X-linked dominant disorders are caused by an abnormal gene on the X chromosome and occur mostly in females. Females with these rare conditions are affected when they have an X chromosome with the gene for a particular disease. Males with an abnormal gene for an X-linked dominant disorder are more severely affected than females and often do not survive. Affected males who survive may have an IKBKG gene mutation with relatively mild effects, an IKBKG mutation in only some of the body's cells (mosaicism), or an extra copy of the X chromosome in each cell.
Approximately 900 to 1,200 individuals with IP have been reported in the scientific literature. Most of those affected are female, but several dozen males with IP have also been reported.
Symptoms of the following disorders can be similar to IP (IP). Comparisons may be useful for a differential diagnosis:
IP Achromians is characterized by diminished skin pigmentations similar only in pattern to discolorations of IP (IP). The lack of skin coloration is easily contrasted with the excess discoloration characteristic of IP although diminished skin pigmentations can appear late in the course of some cases of IP. Associated neurological problems are similar. This disorder is inherited as an autosomal dominant trait. A variety of other developmental abnormalities and/or conditions may also occur in conjunction with this illness. Skin color tends to normalize with aging.
Franceschetti-Jadassohn syndrome is marked by skin pigmentation changes similar to those of IP (IP), but symptoms begin during adolescence and do not follow inflammatory skin changes. Additionally, skin may thicken on the hands and/or feet, ability to sweat may become impaired and yellow mottling of the teeth may occur. This disorder appears to be inherited as an autosomal dominant trait.
Caffey disease is characterized by discolorations accompanied by soft tissue swellings over benign bone growths typically capped by cartilage. Fever and irritability may also occur. Symptoms tend to fluctuate in severity. This disorder, also known as infantile cortical hyperostosis, primarily affects infants under six months of age and often resolves with age. The exact cause is unknown although it is assumed to be genetic.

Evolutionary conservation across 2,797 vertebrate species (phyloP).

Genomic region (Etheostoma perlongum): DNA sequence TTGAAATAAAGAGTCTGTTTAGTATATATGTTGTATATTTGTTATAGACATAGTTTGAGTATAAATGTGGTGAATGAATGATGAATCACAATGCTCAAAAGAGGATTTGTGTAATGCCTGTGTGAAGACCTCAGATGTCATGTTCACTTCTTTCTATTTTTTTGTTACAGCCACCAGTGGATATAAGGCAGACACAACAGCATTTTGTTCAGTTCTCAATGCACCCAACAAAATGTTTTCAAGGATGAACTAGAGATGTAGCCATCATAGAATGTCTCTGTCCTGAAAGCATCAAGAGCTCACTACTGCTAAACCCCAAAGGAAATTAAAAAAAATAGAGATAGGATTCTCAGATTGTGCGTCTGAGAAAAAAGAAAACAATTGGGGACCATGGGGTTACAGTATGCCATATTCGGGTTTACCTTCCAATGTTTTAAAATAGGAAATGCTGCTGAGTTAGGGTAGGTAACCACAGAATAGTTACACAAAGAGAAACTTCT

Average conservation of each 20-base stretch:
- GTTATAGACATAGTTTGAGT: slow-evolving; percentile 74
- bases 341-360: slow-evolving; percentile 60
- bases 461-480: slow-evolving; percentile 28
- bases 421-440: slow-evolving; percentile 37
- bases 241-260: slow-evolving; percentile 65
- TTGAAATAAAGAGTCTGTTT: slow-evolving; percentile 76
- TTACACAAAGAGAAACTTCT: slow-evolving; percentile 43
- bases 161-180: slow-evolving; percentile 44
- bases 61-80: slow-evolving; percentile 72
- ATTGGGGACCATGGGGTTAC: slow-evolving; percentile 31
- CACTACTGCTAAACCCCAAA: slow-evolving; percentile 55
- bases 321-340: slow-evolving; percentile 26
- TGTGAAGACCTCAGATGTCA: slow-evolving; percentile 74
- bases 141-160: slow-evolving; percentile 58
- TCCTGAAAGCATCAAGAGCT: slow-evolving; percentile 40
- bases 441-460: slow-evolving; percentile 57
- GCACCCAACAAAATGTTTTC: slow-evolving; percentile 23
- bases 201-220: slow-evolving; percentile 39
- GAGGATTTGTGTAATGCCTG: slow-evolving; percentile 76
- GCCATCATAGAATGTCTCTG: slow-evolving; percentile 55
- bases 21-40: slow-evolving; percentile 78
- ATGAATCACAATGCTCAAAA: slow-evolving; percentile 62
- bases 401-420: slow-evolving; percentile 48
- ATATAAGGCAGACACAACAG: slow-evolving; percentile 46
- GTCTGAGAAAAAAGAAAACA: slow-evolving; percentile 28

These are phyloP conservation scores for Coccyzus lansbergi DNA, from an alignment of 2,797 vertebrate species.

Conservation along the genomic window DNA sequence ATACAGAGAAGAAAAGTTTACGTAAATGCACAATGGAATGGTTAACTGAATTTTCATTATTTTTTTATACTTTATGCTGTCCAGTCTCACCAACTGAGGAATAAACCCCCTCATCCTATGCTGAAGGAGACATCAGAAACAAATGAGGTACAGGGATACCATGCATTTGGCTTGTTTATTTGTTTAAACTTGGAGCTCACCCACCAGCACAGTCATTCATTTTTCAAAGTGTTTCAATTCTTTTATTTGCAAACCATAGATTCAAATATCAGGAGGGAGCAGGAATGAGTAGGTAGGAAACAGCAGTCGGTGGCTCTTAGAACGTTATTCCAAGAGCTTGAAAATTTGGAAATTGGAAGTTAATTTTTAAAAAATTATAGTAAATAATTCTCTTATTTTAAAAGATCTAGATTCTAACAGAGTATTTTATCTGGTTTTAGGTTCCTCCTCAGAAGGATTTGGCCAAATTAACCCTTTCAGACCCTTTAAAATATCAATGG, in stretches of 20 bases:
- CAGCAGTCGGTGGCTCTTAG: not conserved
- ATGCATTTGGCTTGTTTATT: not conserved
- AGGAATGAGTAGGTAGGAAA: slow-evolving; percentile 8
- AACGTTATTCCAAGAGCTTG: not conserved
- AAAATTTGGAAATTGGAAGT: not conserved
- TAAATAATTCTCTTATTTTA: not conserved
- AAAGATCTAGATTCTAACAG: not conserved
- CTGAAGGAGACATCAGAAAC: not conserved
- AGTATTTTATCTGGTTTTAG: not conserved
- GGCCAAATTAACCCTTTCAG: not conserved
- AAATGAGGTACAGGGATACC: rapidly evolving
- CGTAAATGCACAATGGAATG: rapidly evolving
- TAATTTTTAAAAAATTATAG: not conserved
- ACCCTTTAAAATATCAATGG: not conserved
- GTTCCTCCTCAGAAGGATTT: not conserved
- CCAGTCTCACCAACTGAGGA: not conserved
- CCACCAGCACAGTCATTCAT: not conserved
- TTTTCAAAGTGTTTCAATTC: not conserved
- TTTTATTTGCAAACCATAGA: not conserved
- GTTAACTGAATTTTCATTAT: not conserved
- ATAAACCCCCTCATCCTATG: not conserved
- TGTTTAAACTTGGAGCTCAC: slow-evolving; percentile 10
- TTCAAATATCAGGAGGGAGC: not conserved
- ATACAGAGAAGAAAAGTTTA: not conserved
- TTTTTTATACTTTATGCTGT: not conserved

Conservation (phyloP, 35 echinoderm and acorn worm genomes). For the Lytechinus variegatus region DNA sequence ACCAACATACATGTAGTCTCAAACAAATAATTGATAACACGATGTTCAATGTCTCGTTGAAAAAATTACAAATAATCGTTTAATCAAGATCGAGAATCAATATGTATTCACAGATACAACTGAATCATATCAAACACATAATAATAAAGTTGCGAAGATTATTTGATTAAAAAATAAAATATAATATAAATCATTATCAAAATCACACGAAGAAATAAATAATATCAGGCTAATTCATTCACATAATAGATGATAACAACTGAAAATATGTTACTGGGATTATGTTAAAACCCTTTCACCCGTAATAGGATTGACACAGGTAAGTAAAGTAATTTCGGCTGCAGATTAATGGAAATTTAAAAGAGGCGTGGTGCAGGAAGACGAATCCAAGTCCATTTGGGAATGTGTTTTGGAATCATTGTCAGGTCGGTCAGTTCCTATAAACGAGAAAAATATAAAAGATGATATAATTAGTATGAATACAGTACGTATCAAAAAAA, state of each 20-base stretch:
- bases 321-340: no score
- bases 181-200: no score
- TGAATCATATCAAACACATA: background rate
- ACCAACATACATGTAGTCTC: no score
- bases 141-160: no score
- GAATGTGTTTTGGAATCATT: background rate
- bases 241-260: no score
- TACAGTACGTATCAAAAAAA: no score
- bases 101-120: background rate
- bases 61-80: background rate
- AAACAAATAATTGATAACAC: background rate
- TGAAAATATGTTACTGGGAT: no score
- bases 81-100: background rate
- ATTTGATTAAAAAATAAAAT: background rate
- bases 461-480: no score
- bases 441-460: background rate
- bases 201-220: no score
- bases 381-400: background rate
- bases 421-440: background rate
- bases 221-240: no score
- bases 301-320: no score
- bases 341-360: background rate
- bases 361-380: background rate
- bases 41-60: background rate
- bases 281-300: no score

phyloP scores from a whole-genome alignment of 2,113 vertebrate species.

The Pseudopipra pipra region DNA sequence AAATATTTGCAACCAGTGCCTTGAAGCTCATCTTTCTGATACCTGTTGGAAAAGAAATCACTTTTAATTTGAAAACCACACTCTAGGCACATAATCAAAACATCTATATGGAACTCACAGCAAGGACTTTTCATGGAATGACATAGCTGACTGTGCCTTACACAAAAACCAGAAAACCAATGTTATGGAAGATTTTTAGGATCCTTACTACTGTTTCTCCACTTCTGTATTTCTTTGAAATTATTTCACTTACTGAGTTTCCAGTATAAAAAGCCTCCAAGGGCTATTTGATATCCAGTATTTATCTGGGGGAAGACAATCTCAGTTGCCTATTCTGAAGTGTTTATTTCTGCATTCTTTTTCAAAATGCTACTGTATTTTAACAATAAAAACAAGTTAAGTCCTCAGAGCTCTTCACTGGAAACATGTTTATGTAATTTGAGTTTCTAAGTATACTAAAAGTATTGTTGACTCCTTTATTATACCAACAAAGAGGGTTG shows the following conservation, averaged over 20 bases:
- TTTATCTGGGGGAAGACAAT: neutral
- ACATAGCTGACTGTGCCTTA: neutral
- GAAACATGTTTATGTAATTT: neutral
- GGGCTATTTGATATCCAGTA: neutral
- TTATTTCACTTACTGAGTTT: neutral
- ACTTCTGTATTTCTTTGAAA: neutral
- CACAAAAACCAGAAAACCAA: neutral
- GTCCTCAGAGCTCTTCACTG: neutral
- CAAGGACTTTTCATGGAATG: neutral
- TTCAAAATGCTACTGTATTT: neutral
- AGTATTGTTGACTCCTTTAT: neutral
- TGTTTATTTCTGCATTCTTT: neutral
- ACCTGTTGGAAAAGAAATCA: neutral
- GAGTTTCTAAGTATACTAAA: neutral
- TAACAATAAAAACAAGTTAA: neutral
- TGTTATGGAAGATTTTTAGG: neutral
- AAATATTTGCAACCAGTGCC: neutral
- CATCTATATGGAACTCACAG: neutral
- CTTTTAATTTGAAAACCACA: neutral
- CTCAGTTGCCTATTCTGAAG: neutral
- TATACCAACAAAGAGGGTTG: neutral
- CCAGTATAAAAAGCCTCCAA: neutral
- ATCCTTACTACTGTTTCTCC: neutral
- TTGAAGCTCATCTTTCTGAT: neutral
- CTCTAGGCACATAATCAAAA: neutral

The term hypomelanosis of Ito (HI) encompasses a heterogeneous group of disorders characterized by hypopigmented whorls and streaks. It may be associated with other symptoms such as mental retardation, seizures, a lack of sweating on the areas of hypopigmentation, crossed eyes (strabismus), nearsightedness, a cleft along the edge of the eyeball (coloboma), overgrowth of brain tissue, and/or a small head. Hypomelanosis of Ito may occur sporadically or it may be inherited as an autosomal dominant trait. (For more information on this disorder, choose "Hypomelanosis of Ito" as your search term in the Rare Disease Database.)
The diagnosis of IP is based on clinical evaluation, detailed patient history, and molecular genetic testing for mutation in the IKBKG (previously called NEMO) gene. IKBKG is the only gene known to be associated with IP. Mutations in this gene are present in about 80% of affected individuals. A skin biopsy to confirm the diagnosis in a female is now rarely needed given the widespread availability and sensitivity of molecular genetic testing. Nonetheless, skin biopsy may be helpful in confirming the diagnosis in a female with borderline or questionable findings in whom molecular genetic testing has not identified a disease-causing mutation.
Clinical Testing and Work-Up
It is very important for babies born with IP to have an eye examination by an ophthalmologist. This should be done monthly until age four months, then every three months from age four months to one year, every six months from age one to three years, and annually after age three years. The eye problems associated with IP can be severe, but may be effectively managed if recognized early.
The following evaluations may be done to determine the severity of disease in those affected with IP: physical examination with particular emphasis on the skin, hair, nails, and neurologic system, electroencephalography (EEG) and magnetic resonance imaging (MRI) if seizures, other neurologic abnormalities, or retinal abnormalities are present, magnetic resonance angiography to look for cerebrovascular lesions, and developmental screening.